Wednesday, June 14th, 2023
You may see media coverage talking about a drop in homeowner equity. What’s important to understand is that equity is tied closely to home values. So, when home prices appreciate, you can expect equity to grow. And when home prices decline, equity does too. Here’s how this has played out recently.
Home prices rose rapidly during the ‘unicorn’ years. That gave homeowners a considerable equity boost. But those ‘unicorn’ years couldn’t last forever. The market had to moderate at some point, and that’s what we saw last fall and winter.
As home prices dropped slightly in the back half of 2022, equity was impacted. Based on the most recent report from CoreLogic, there was a 0.7% dip in homeowner equity over the last year. However, the headlines reporting on that change aren’t painting the whole picture. The reality is, while home price depreciation during the second half of last year caused equity to drop, the data shows homeowners still have near record amounts of equity.
The graph below helps illustrate this point by looking at the total amount of tappable equity in this country going all the way back to 2005. Tappable equity is the amount of equity available for homeowners to access before hitting a maximum 80% loan-to-value ratio (LTV). As the data shows, there was a significant equity boost during the ‘unicorn’ years as home prices rapidly appreciated (see the pink in the graph below).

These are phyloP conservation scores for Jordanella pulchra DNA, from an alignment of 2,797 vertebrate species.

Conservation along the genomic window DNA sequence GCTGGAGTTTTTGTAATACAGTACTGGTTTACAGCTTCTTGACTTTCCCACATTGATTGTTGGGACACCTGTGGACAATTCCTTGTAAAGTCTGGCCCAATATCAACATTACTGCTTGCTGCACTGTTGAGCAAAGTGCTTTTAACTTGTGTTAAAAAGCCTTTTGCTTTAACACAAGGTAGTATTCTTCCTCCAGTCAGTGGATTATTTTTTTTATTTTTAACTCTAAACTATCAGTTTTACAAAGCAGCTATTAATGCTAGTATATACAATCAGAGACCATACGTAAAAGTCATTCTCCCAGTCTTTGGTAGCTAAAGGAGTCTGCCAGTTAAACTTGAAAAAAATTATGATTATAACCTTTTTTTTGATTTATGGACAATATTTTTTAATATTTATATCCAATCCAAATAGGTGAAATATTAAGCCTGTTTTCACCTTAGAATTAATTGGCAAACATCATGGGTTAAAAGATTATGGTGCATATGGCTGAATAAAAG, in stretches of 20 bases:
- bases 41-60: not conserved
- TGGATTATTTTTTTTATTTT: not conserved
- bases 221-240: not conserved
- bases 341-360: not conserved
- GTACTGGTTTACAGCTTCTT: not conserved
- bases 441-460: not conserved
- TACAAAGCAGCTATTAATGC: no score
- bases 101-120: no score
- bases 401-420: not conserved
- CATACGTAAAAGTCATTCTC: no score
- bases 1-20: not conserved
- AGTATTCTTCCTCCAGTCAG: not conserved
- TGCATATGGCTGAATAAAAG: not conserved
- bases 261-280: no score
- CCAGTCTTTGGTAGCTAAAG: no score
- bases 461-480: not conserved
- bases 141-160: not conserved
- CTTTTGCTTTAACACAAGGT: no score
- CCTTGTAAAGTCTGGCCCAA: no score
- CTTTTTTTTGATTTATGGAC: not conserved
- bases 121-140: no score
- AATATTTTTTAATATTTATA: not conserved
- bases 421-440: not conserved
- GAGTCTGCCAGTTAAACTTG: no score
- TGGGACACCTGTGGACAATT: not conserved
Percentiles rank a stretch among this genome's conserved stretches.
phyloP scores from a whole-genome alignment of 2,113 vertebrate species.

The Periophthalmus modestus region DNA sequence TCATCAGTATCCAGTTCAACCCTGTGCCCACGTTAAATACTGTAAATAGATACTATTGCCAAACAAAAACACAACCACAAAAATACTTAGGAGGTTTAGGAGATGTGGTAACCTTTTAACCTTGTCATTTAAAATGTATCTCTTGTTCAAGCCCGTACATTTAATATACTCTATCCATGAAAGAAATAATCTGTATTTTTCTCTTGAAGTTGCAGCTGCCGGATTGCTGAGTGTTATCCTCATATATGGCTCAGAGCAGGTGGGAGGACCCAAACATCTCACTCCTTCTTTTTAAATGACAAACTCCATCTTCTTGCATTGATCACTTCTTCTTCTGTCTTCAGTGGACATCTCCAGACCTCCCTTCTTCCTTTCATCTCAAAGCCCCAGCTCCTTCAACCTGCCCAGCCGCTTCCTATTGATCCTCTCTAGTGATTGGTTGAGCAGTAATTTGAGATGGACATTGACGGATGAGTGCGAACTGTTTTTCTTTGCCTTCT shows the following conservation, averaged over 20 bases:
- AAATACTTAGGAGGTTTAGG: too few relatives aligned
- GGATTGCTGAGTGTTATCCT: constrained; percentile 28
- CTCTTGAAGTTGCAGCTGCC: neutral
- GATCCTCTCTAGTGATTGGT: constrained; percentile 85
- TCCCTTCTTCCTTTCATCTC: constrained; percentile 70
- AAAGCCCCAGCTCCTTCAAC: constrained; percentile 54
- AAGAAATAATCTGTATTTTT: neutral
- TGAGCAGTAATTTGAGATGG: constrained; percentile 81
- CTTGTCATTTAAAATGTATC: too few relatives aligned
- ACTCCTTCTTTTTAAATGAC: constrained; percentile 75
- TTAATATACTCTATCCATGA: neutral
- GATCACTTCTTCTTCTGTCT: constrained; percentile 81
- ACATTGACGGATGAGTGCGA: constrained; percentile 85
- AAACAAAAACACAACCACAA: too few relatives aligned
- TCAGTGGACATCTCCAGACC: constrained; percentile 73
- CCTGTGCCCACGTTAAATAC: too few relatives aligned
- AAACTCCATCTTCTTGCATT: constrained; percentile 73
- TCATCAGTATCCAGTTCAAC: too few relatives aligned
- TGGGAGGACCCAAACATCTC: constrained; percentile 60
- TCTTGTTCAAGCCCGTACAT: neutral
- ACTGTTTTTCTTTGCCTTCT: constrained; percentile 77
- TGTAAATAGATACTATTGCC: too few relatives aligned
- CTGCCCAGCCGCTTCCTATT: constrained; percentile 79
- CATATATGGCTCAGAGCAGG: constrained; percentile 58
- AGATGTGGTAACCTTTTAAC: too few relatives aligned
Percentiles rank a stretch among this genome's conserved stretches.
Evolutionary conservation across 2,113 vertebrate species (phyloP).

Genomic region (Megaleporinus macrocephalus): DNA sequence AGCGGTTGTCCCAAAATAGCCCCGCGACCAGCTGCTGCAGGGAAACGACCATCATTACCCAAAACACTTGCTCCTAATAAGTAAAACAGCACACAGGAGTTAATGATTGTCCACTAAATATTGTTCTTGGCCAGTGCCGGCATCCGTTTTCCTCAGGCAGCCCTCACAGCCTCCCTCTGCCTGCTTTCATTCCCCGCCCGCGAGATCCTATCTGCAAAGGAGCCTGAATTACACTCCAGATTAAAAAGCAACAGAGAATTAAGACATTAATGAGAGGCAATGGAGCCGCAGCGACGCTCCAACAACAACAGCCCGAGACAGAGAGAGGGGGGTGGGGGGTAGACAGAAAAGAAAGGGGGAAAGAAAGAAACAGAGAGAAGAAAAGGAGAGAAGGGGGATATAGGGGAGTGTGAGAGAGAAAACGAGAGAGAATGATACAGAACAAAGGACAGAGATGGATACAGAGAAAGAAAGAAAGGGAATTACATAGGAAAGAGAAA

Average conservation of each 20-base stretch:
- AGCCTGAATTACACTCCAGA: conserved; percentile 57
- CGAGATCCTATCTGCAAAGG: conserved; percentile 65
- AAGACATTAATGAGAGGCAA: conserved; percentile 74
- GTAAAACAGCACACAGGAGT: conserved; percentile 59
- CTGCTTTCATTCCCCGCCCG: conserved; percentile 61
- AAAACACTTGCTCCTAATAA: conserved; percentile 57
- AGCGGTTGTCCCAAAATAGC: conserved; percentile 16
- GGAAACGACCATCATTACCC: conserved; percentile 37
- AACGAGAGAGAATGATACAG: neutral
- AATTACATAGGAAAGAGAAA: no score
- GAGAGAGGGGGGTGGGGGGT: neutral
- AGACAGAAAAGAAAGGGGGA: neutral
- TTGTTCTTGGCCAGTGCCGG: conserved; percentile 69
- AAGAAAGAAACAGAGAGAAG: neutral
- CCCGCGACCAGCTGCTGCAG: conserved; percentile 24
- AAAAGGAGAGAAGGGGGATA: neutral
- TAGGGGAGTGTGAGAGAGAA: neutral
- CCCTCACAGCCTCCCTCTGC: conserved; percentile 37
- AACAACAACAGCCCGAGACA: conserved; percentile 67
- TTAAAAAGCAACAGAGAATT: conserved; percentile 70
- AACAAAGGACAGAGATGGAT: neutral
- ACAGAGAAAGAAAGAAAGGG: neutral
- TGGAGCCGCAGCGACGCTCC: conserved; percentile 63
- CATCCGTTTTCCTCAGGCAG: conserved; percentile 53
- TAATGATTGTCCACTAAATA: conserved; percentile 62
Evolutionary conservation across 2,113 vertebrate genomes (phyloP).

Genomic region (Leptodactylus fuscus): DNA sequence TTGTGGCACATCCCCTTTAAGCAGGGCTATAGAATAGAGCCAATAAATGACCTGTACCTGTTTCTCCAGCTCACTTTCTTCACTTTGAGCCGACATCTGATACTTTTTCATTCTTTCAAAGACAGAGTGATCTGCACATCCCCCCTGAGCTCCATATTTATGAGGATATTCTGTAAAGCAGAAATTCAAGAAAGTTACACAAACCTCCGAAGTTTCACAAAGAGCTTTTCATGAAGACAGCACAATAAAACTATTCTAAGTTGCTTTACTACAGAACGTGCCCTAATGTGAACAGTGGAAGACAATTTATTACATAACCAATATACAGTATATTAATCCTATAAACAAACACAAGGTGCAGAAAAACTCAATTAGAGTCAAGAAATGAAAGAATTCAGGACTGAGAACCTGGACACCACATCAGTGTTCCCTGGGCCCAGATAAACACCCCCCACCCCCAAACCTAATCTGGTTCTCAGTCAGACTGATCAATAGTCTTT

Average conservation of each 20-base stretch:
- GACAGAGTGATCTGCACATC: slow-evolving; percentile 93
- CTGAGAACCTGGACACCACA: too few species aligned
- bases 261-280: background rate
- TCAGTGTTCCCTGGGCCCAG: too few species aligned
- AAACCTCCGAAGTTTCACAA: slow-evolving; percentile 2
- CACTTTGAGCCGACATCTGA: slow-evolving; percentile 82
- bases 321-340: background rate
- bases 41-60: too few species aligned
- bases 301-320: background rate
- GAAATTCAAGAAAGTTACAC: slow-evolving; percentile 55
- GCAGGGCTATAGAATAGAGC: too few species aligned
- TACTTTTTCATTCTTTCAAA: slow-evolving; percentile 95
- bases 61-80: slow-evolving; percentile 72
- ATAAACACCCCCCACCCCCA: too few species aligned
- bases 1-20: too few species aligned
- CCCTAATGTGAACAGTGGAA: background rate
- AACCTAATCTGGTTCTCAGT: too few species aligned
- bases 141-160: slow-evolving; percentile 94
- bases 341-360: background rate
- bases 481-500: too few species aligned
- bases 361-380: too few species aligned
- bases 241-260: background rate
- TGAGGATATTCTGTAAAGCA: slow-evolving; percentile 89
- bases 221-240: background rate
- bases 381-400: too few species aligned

But here’s what’s key to realize – even though there’s been a small dip, total homeowner equity is still much higher than it was before the ‘unicorn’ years.
And there’s more good news. Recent home price reports show the worst home price declines are behind us, and prices have started to go up again. As Selma Hepp, Chief Economist at CoreLogic, explains:
“Home equity trends closely follow home price changes. As a result, while the average amount of equity declined from a year ago, it increased from the fourth quarter of 2022, as monthly home prices growth accelerated in early 2023.”
The last part of that quote is particularly important and is the piece of the puzzle the news is leaving out. To further emphasize the positive turn we’re already seeing, experts say home prices are forecast to appreciate at a more normal rate over the next year. In the same report, Hepp puts it this way:
“The average U.S. homeowner now has more than $274,000 in equity – up significantly from $182,000 before the pandemic. Also, while homeowners in some areas of the country who bought a property last spring have no equity as a result of price losses, forecasted home price appreciation over the next year should help many borrowers regain some of that lost equity.”
And even though Odeta Kushi, Deputy Chief Economist at First American, references a slightly different number, Kushi further validates the fact that homeowners have a lot of equity right now:
“Homeowners today have an average of $302,000 in equity in their homes.”
That means if you’ve owned your home for a few years, you likely still have way more equity than you did before the ‘unicorn’ years. And if you’ve owned your home for a year or less, the forecast for more typical price appreciation over the next year should mean your equity is already on the way back up.
Context is everything when looking at headlines. While homeowner equity dropped some from last year, it’s still near all-time highs. Reach out to a trusted real estate professional so you can get the answers you deserve from an expert who’s there to help as you plan your move this year.